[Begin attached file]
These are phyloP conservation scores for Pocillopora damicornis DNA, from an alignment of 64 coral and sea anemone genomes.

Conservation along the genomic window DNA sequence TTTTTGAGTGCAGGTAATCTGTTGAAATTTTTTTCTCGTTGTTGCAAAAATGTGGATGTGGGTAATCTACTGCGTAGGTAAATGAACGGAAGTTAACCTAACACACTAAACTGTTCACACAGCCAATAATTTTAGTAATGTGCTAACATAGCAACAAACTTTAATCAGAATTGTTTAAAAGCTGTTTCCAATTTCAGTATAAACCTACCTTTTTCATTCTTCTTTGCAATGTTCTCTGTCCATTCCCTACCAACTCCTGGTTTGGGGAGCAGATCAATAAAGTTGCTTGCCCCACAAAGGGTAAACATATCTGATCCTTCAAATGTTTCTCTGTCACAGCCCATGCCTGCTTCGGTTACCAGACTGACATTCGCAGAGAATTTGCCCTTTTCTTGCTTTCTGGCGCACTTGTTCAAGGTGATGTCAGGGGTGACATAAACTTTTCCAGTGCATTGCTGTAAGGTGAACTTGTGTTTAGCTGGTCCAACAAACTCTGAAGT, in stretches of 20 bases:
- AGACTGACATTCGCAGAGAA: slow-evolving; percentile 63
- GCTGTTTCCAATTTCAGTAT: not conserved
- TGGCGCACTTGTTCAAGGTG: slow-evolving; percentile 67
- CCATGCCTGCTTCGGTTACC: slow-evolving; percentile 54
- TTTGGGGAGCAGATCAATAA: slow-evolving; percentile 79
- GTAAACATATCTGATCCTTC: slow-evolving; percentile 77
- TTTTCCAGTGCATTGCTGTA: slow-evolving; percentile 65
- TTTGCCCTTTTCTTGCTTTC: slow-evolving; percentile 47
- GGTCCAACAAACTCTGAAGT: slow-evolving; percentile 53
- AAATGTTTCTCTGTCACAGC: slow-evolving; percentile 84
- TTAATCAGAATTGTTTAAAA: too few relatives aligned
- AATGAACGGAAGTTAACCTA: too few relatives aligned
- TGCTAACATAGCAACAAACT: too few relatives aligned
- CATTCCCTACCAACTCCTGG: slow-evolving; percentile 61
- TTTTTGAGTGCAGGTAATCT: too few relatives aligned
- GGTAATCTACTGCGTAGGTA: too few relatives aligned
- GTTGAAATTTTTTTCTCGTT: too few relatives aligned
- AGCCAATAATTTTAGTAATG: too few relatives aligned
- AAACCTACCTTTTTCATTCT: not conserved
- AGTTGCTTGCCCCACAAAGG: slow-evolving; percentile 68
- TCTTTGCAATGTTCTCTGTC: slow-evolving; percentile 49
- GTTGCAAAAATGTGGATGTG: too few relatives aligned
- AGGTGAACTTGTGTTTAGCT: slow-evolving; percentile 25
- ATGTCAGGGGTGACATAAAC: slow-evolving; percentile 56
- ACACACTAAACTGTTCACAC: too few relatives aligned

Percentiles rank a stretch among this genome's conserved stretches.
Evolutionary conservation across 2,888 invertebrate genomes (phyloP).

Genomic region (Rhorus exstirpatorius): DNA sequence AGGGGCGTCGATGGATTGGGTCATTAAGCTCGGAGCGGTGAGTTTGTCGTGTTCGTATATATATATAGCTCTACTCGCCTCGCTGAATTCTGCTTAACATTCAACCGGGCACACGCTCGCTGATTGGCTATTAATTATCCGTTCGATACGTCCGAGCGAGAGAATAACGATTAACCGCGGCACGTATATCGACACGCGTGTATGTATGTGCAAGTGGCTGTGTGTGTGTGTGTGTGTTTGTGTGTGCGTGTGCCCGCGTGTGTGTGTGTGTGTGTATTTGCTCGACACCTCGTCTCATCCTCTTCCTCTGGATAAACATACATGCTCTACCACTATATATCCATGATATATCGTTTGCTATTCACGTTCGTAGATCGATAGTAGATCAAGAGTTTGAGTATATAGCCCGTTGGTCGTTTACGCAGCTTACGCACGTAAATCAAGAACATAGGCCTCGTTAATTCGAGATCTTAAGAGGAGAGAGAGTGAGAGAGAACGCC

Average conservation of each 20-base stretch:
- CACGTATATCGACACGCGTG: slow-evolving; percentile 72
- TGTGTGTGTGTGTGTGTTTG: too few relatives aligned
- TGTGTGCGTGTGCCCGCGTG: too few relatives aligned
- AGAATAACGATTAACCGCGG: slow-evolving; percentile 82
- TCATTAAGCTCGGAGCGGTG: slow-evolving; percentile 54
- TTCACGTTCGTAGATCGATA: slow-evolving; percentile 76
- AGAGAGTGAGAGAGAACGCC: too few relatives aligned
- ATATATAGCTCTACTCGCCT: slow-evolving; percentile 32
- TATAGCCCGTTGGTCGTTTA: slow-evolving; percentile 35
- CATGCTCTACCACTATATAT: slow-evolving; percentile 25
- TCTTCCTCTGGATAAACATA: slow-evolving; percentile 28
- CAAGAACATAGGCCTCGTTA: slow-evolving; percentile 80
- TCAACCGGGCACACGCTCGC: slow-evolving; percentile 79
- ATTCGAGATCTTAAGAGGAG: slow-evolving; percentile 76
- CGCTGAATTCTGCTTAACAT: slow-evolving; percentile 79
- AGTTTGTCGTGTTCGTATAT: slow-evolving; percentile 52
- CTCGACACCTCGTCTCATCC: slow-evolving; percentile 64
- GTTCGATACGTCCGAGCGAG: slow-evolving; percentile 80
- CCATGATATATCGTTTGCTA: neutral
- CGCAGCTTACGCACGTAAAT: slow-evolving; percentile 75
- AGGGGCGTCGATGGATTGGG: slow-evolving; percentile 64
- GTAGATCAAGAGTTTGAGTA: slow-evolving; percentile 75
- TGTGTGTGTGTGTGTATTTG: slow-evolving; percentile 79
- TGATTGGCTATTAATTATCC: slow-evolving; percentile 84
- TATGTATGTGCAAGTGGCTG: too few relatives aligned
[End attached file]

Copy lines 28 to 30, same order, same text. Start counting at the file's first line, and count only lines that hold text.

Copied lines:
Percentiles rank a stretch among this genome's conserved stretches.
Evolutionary conservation across 2,888 invertebrate genomes (phyloP).

Genomic region (Rhorus exstirpatorius): DNA sequence AGGGGCGTCGATGGATTGGGTCATTAAGCTCGGAGCGGTGAGTTTGTCGTGTTCGTATATATATATAGCTCTACTCGCCTCGCTGAATTCTGCTTAACATTCAACCGGGCACACGCTCGCTGATTGGCTATTAATTATCCGTTCGATACGTCCGAGCGAGAGAATAACGATTAACCGCGGCACGTATATCGACACGCGTGTATGTATGTGCAAGTGGCTGTGTGTGTGTGTGTGTGTTTGTGTGTGCGTGTGCCCGCGTGTGTGTGTGTGTGTGTATTTGCTCGACACCTCGTCTCATCCTCTTCCTCTGGATAAACATACATGCTCTACCACTATATATCCATGATATATCGTTTGCTATTCACGTTCGTAGATCGATAGTAGATCAAGAGTTTGAGTATATAGCCCGTTGGTCGTTTACGCAGCTTACGCACGTAAATCAAGAACATAGGCCTCGTTAATTCGAGATCTTAAGAGGAGAGAGAGTGAGAGAGAACGCC